• 19. simulated environmentsLimitations• Somewhat limited availability• Difficult to create yourself (team)• Cannot customize the experience• Confined environment• Multiplayer is primarily competition• Takes time to play, includingorientationSimulatedEnvironments• Primarily single player• Decision making• Job / life themes• Variable driven• Moderate play time /sessions
  • 20. adventure worldsExamplesAdventureWorlds• Multiplayer• Planning and decisions• Fantasy themes• Experience driven• Expansive play time /sessions
  • 21. adventure worldsBenefits• Open experiences• Environment intensive• Multimodal interaction• Customizable through Modding• Recording (Machinima)• Customizable avatar• Collaboration as well as competition• Requires teacher interactionAdventureWorlds• Multiplayer• Planning and decisions• Fantasy themes• Experience driven• Expansive play time /sessions
  • 22. adventure worldsCreatingEvaluationAnalyzingApplyingUnderstandingRememberingAdventureWorlds• Multiplayer• Planning and decisions• Fantasy themes• Experience driven• Expansive play time /sessions
  • 23. adventure worldsLimitations• Somewhat limited availability• Very difficult to create yourself• Takes time to play, includingorientation• Play needs to occur over multiplesessions• Requires teacher interaction• Themes may not relate to everystudentAdventureWorlds• Multiplayer• Planning and decisions• Fantasy themes• Experience driven• Expansive play time /sessions
  • 24. Students GamesEffectiveTeaching &LearningStrategiesImproved Learning Outcomes21st Century SkillsEducatorsgames in education
  • 25. outcomes
  • 26. the concept of applying game-design thinking to non-gameapplications to make them more fun and engaginggamification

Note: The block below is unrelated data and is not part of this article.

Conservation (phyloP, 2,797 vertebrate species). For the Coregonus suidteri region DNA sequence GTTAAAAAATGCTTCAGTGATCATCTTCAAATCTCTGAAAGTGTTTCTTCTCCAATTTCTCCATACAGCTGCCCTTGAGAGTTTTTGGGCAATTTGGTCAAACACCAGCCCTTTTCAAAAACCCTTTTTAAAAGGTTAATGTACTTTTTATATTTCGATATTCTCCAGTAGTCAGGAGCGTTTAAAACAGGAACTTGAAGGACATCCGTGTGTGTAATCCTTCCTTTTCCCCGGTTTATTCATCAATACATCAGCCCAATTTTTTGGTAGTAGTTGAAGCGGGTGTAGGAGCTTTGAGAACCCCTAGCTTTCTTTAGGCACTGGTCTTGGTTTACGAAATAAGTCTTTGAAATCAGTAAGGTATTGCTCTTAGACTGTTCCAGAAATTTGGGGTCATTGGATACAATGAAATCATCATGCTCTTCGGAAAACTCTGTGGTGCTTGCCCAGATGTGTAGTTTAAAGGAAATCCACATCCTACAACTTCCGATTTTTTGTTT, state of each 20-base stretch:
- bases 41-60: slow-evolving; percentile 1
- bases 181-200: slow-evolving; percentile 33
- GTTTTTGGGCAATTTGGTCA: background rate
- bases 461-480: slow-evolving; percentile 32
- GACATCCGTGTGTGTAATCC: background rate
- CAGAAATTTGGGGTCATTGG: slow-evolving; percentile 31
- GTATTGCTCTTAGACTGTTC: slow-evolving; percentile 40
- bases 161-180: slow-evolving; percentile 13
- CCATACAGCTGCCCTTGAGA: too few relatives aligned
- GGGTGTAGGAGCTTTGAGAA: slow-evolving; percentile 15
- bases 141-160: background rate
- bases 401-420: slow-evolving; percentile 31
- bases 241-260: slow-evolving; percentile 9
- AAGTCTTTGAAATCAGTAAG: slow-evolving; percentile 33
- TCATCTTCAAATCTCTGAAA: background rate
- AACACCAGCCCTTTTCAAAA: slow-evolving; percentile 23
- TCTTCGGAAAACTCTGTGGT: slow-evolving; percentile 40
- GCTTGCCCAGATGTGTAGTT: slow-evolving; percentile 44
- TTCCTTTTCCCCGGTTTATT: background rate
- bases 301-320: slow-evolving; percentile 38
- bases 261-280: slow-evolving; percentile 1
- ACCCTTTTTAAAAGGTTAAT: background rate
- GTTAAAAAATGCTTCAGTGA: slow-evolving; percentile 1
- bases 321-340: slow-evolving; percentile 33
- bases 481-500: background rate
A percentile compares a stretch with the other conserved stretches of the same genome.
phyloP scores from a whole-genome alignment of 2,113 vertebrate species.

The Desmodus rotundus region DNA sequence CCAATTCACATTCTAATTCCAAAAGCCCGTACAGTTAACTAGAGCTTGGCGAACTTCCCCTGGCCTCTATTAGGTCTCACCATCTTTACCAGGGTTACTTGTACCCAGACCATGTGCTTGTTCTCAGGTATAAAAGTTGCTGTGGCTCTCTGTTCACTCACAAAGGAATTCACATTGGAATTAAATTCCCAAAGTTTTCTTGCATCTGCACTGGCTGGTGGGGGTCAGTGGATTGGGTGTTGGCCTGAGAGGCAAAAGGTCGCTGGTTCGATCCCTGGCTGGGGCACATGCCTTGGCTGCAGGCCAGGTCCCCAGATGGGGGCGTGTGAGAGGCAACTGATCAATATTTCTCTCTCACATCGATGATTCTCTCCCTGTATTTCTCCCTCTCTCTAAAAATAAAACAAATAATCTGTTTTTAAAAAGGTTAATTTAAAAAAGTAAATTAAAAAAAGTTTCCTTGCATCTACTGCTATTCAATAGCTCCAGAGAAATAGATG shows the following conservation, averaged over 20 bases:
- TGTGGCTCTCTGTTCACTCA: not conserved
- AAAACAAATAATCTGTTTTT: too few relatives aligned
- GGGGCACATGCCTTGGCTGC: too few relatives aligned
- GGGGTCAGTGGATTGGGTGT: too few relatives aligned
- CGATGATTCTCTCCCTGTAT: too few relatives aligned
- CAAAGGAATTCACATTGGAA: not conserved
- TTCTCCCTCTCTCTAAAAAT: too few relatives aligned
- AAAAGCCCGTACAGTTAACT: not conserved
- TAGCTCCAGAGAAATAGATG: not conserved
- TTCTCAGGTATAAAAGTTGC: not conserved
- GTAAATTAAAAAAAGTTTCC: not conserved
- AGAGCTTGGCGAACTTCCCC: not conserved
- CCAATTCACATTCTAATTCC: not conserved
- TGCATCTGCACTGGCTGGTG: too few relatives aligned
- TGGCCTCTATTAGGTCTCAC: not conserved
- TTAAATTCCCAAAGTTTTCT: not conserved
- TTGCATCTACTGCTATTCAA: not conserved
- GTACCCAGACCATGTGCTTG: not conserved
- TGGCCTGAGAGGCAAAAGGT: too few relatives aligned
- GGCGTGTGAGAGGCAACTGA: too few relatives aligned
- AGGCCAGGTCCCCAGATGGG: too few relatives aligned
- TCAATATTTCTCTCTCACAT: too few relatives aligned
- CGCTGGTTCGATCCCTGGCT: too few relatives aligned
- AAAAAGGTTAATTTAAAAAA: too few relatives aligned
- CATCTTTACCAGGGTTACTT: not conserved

• 27. Loyalty Programs(redemption)Game Design(engagement)BehavioralEconomics(status/reputation)gamification
  • 28. gamification
  • 29. story character goalobstacles feedback levels    
  • 30. Everyone in this class is going toreceive an F . . . unless . . . you level up!
  • 31. MMORPGMassively Multiplayer Online Role Playing GameMMOGMassively Multiplayer Online Game
  • 32. MMORPGElementsXPLevelsAvatarGuildsZonesRolesQuestsCraftingRaidsLandsmultiplayer classroom
  • 33. multiplayer classroom
  • 34. Marked Tree High School (Biology) Before - December 2009,62% of sophomores takingBiology were passing with aD or higher, 10% of whomhad an A or B. After – December 2010,98% of sophomores takingBiology were passing with aD or higher, 36% of whomhad an A or B. End of quarter test 1 (9 weeks ofquesting)o 2009 – students were 29% proficient orhigher on the examo 2010 – 68% were proficient or advanced End of quarter test 2o 2009 – 31% proficient or advancedo 2010 – 81% proficient or advanced Advancedo 2009 – 3% of students scoring advancedo 2010 – 55% of students scoringadvanced
  • 35. Velencia College: United States History to 1877 Increased engagement, but grades were only slightlystronger Students were more prepared for class Level chart gave students their status in the class.Previously, he believes most students didn’t know howthey were performing in the class – even some who werepassing choosing to withdrawal. 81% did a “B” or better in preparation. Historically, that’s50%
  • 36. Robert Louis Stevenson Middle School: General Math Increased engagement in all activities Less focus on the grade After multiplayer classroom, 30% of students who had agrade letter of C or below, had increased their grade to aB or higher
  • 37. create games to learn
  • 38. questions & feedback
  • 39. resources• EdWeb Game-Based Learning Community• Digital Games in Schools Handbook• Videogames in Education Webcast Segment• Immune Attack• DimensionM• iCivics• HotShot Business• Jason Project
  • 40. resources• Is Minecraft the Ultimate Ed Tool?• Minecraft.edu• The Multiplayer Classroom Book• Gamestar Mechanic• Harrisburg University Gaming Academy
  • 41. other opportunitiesFuture WebinarsUsing iPads and Mobile Learning in theClassroomTuesday, May 21 from 3:30 PM – 4:30 PMChanging Education with Active LearningWednesday, May 22 from 3:30 PM – 4:30 PMMore info and free registration: bit.ly/17BgFgg
  • 42. other opportunitiesLTMS 603: Engaging with Learning Activities, Games & SimulationsLearn more:• http://www.harrisburgu.edu/learningtechnologies• apetroski@harrisburgu.eduAttend in Harrisburg or Online!
  • 43. other opportunitiesEducators’ Technology Clinics3 days, 3 days, 1 day9 AM to 4 PMUsing Educational Games and GamificationJuly 23, 24, 25; August 6, 7, 8; October 269 AM to 4 PMHarrisburgLearn more at www.EdTechClinics.netAttend in Harrisburg
  • 44. feedback survey